Planning a vacation takes a lot of Googling. First you have to search where you want to go, then you have to find hotels and flights, then you have to see what you just have to do at your destination. In that storm of online searches, however, it can be difficult to tell the difference between a legitimate company and a not-so-legitimate third-party booking site. When most travel planning is done online, how can you avoid travel booking scams? The best way is learning how to spot them.
What’s the Scam?
According to the American Hotel and Lodging Association, 23% of consumers said they were misled by third-party travel booking sites on the phone or on the web, translating to more than $5.7 billion in online booking scams. Customers are led to believe that they are booking through an official hotel or airline site, but they’re actually doing business with a third-party middleman. This can lead to lost reservations, incorrect accommodations, undisclosed fees or worse.
For example, in 2017 the Federal Trade Commission settled a lawsuit with Reservation Counter, a third-party hotel booking website based in Utah. Reservation Counter used call centers and websites to trick consumers into believing that they were interacting directly with their desired hotel. They would then charge the customer’s credit card immediately – instead of upon check-in. Now, Reservation Counter has a non-affiliation disclaimer on its website.
How Bad Can It Be?
Some travel booking scams just want to skim some extra fees off of your hotel or flight reservation. But other scammers want to steal your money, your personal information and your vacation plans. Lisa Melton, senior vice president of marketing at AAA Northeast, encountered one of these scams when she tried to change her flight plans.
“Seattle got the biggest snowstorm on record when we were supposed to be going,” Melton said. “I wanted to call Delta and see if they would just change our flights so we could go to San Diego.”
Melton Googled the phrase “Delta customer service,” and called the first phone number she saw. The man on the other end was quite helpful. “He rebooks our ticket, gets all our information, gets our flights to San Diego and sends me the confirmation,” she said.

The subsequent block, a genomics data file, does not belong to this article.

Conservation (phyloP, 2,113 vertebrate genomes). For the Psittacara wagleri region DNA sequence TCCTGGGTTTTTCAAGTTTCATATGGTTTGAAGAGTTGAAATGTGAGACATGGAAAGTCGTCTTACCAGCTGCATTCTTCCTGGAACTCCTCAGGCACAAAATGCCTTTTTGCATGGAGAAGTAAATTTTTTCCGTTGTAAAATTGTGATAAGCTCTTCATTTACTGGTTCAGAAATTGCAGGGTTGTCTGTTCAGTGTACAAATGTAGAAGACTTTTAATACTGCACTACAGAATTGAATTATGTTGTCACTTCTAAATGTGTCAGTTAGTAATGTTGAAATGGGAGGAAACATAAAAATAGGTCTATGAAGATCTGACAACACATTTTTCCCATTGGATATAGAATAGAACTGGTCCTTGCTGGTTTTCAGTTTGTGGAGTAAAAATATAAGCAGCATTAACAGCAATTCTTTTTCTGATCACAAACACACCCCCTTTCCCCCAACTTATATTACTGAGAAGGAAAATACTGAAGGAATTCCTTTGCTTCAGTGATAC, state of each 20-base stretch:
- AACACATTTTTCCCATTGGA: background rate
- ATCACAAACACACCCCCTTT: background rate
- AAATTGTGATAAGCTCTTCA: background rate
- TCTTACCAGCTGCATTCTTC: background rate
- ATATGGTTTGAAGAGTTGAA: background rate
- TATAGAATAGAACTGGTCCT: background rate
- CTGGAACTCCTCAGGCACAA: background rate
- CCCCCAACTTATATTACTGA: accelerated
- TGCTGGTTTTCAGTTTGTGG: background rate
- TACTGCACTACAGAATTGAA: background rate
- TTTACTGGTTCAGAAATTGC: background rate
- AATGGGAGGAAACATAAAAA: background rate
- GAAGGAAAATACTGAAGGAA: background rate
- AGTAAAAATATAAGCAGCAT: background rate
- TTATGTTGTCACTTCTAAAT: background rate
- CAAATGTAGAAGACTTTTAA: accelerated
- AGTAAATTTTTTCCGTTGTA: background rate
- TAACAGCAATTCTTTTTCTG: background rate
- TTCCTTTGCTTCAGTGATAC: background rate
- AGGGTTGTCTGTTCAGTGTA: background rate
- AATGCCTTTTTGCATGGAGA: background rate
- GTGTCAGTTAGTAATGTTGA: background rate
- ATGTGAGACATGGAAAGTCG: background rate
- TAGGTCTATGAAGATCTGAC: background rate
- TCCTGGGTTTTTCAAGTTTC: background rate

A few days later, Melton called Delta to check on her family’s seat assignments. At first, she was told that she needed to talk to her travel agent. But Melton hadn’t used a travel agent. The Delta agent suggested Melton call her credit card company.
Turns out, the Delta customer service line that Melton had originally called had been a fake number set up by a scammer.
“I gave him all of our personal information, including my credit card number, all of our dates of birth, and our address. And we had no flight to San Diego,” she said. “He didn’t book anything, he just tried to take $2,000 of our money.”
While Melton was able to arrange a different trip at the last minute, she learned a valuable lesson.
“I will never not use a travel agent again,” she said. “This is the reason that we all need to have a travel agent on our side, so this doesn’t happen.”
How Do I Avoid Getting Scammed?
“The quantity of online travel scams is alarming,” said Cyndi Zesk, vice president of travel services at AAA Northeast. “Even the most savvy of travelers have fallen victim to such deception and misrepresentation.”
So what can you do about it? According to the Better Business Bureau, one of the best ways to protect yourself from travel and hotel room booking scams is to purchase directly from the source and double-check that you have the correct contact information. It’s also a good idea to call the hotel a few weeks before you arrive to confirm your reservation. You can also book through an organization that has a proven track record and good reputation, such as AAA.
“AAA members have access to knowledgeable travel professionals who can assist them with their travel plans, look out for their best interests, and offer discounts,” Zesk said. “AAA travel advisors know what to look for in a scam and how to avoid them. They are keenly aware of which travel vendors and travel sites are legitimate. When you book with AAA, you can rest easy knowing you’ve got a trusted source and travel professional working for you.”
Have you ever encountered a travel booking scam? What did you do? Tell us your story in the comments below.
2 Thoughts on “Third-Party Travel Booking Scams (and How to Avoid Them)”
Getaroom.com is one of the many subtle link redirects that comes up on Google (and I personally hold Alphabet accountable for their complicity in third party booking scams). Customers, in good faith, book their rooms – only to find out later that they just sent their money to a dba for Priceline. This story gets much worse, but I am working on a podcast and related videos. Anyone who would like to share their stories with me, I would love to hear them.
Scammed by a company based in Aventura, Fla. Held themselves out to be calling on behalf of Hilton Hotels. I contacted the Florida Attorney General’s office who investigated and prosecuted the principals. Monies were reimbursed to me through the Hilton Hotel office of consumer affairs.